I was lucky enough to be approved for a proof of Rowan Coleman’s new novel, We Are All Made of Stars (due for publication 21 May 2015), by the publishers Ebury via NetGalley. I haven’t yet read Rowan’s previous novel, The Memory Book, but it has made its way onto my TBR via the recommendation of several friends, who all praised its gentle treatment of a difficult subject and said it had a page-turning quality. So I was therefore very excited to get my hands on a proof of her next novel, especially as I was looking for a pacy, page-turning read following the two 600-page mammoths I tackled last month (see my April Wrap Up post for more on those!)
And I have to say, We Are All Made of Stars did not disappoint .The novel is set around a palliative and respite care home, the Marie Francis Hospice, and is told by multiple narrators who lives gradually intertwine as their connections to the hospice become apparent. There’s Stella, a nurse who writes letters for dying patients to send their loved ones but is herself nursing heartbreak at home; Cystic Fibrosis sufferer Hope, angry at the world because of her condition; and academic researcher Hugh, whose life is more lonely than he’d like to admit.
I sometimes struggle with multiple narrators, finding that by the time I’ve got into one person’s story I’m being forced to switch viewpoints. Oddly though, I didn’t really find this at all with this novel. I enjoyed the different voices, all of which Coleman has made distinct and easily distinguishable, and I found that the layering of the narratives quickened the pace of what can, at times, be a heart-breakingly sad and intensely moving plot. I particularly liked Hope’s voice, a mixture of world-weary sarcasm and humorous observation which made a nice contrast to some of the weightier chapters.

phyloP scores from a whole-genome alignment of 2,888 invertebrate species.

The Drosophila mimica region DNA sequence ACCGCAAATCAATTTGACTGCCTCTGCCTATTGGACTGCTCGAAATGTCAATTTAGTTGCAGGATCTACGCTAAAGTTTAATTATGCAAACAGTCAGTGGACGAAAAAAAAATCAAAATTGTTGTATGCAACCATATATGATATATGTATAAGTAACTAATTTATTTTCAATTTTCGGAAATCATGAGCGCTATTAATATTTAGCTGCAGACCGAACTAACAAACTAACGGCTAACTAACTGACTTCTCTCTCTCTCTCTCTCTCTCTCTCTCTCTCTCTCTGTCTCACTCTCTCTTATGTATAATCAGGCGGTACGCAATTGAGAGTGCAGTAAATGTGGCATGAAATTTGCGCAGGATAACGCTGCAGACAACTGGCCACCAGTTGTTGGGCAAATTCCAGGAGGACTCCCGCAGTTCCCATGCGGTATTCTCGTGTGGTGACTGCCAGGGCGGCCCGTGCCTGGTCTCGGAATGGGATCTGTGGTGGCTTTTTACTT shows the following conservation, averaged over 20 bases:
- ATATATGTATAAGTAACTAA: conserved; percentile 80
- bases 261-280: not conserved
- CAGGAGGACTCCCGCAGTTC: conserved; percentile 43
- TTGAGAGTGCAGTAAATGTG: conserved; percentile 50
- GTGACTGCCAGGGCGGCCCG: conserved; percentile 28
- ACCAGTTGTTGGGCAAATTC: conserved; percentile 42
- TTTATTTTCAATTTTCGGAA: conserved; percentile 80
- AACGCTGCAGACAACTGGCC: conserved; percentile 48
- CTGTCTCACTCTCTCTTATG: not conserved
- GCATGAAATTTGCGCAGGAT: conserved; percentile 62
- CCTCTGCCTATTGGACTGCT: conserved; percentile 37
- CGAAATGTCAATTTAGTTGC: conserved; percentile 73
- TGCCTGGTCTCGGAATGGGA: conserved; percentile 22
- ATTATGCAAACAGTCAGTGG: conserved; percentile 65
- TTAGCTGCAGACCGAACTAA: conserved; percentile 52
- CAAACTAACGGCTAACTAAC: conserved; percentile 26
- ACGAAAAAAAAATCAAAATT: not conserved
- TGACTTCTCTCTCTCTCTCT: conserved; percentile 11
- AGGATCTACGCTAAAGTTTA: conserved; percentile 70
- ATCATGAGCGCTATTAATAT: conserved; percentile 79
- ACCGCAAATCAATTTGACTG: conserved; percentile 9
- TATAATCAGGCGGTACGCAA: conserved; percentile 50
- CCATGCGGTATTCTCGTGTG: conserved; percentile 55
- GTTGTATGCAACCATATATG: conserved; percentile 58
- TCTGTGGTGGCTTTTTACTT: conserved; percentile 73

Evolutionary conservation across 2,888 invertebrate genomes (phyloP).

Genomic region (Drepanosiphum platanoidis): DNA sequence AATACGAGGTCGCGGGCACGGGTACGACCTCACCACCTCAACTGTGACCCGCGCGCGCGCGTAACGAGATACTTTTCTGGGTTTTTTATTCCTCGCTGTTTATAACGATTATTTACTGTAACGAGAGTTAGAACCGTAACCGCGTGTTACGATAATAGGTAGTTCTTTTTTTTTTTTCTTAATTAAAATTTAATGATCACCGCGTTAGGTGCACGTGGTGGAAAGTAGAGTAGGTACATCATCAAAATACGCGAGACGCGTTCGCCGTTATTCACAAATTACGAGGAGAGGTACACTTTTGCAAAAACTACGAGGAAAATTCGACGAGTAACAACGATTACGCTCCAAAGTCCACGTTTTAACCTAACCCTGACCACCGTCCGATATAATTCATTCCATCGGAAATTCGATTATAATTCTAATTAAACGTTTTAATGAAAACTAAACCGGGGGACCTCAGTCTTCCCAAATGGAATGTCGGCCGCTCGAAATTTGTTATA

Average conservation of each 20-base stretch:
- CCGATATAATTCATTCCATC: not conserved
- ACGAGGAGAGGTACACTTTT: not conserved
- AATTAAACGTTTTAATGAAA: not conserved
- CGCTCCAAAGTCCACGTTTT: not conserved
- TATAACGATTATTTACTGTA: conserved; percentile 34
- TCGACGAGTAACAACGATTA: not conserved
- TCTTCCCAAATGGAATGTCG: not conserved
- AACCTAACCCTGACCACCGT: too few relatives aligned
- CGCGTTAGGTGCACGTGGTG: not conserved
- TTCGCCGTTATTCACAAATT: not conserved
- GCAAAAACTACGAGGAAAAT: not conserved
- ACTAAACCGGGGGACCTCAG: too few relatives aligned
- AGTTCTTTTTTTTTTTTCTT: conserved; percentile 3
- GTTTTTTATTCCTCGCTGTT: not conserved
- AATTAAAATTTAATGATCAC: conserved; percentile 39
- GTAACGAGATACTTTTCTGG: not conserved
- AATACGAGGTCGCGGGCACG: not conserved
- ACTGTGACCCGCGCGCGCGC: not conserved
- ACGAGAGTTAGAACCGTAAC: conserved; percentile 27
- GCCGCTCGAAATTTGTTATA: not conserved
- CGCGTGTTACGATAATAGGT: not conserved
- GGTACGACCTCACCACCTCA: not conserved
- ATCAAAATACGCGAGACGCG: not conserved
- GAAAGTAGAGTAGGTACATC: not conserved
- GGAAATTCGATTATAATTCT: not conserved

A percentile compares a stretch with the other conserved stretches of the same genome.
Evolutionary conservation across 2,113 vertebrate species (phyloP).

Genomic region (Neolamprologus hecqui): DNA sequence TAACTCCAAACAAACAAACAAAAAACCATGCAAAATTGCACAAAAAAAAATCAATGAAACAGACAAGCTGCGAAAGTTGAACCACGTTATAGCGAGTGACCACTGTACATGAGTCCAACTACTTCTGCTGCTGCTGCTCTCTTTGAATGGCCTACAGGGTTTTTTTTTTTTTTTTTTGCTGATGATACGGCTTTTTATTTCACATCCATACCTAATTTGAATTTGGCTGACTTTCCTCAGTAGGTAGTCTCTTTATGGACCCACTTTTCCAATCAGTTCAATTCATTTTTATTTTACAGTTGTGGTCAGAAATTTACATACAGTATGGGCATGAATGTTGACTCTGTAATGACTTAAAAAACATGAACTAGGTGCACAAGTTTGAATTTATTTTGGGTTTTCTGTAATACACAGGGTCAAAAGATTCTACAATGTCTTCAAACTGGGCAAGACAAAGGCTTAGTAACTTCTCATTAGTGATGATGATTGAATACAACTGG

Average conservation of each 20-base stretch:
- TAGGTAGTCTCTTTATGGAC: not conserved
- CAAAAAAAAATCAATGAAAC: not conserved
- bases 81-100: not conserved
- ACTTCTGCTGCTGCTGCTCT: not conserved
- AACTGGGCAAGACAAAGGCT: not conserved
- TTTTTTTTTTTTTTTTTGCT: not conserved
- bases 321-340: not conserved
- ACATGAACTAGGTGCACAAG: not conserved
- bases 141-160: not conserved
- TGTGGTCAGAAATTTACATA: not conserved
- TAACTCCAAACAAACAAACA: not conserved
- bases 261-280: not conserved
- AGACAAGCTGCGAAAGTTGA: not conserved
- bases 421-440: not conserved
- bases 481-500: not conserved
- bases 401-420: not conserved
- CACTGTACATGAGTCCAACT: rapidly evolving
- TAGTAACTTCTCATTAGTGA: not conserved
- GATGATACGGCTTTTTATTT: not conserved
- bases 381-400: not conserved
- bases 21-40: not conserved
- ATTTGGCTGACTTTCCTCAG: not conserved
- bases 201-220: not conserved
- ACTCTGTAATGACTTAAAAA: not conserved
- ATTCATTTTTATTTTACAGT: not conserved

Admittedly there are times when Coleman’s characters do emote a little too openly (and often considerably more eloquently) than I personally found to be believable. A few of the conversations seemed a little deep (as in life, death and the universe deep) given that the characters have only supposedly known each other for a few days. But hey, this is fiction and not everyone has to act like real life. It’s a minor criticism and it didn’t detract from my enjoyment of this otherwise well-written, well-plotted novel.
Coleman writes with great sensitivity about difficult issues – grief, loss, guilt, trauma – but never loses sight of the humorous, life-affirming moments that keep people going in tumultuous times. I’m not usually a crier when reading but there were moments (well, one particular moment but I won’t divulge – spoilers and all that), that made me feel rather teary and others that had me gasping in shock and laughing out loud. Plus the ending made me squee like a fangirl so that automatically gets the book bonus points.
All in all, I really enjoyed reading We Are All Made of Stars – it reminded me of novels by Jodi Picolt and Dorothy Koomson, both writers who balance an issue-driven plot with excellent characterisation and intertwining narratives. To call the book an easy read would be inaccurate – the subject matter can be very difficult at times – but it was a quick, pacy narrative and it was easy to empathise with all of the characters and get drawn into the story. I can also see this novel being a real hit with book groups as there’s plenty to get your teeth into for discussion purposes but it has that page-turning quality that makes it a quick, enjoyable read. So, if that sounds like your cup of tea, check out We Are All Made of Stars when it’s published on 21 May! As always, I’d love to know your thoughts – or just engage in some book-loving chat – so drop me a comment below or tweet me @amyinstaffs.
Until next time though, Happy Reading!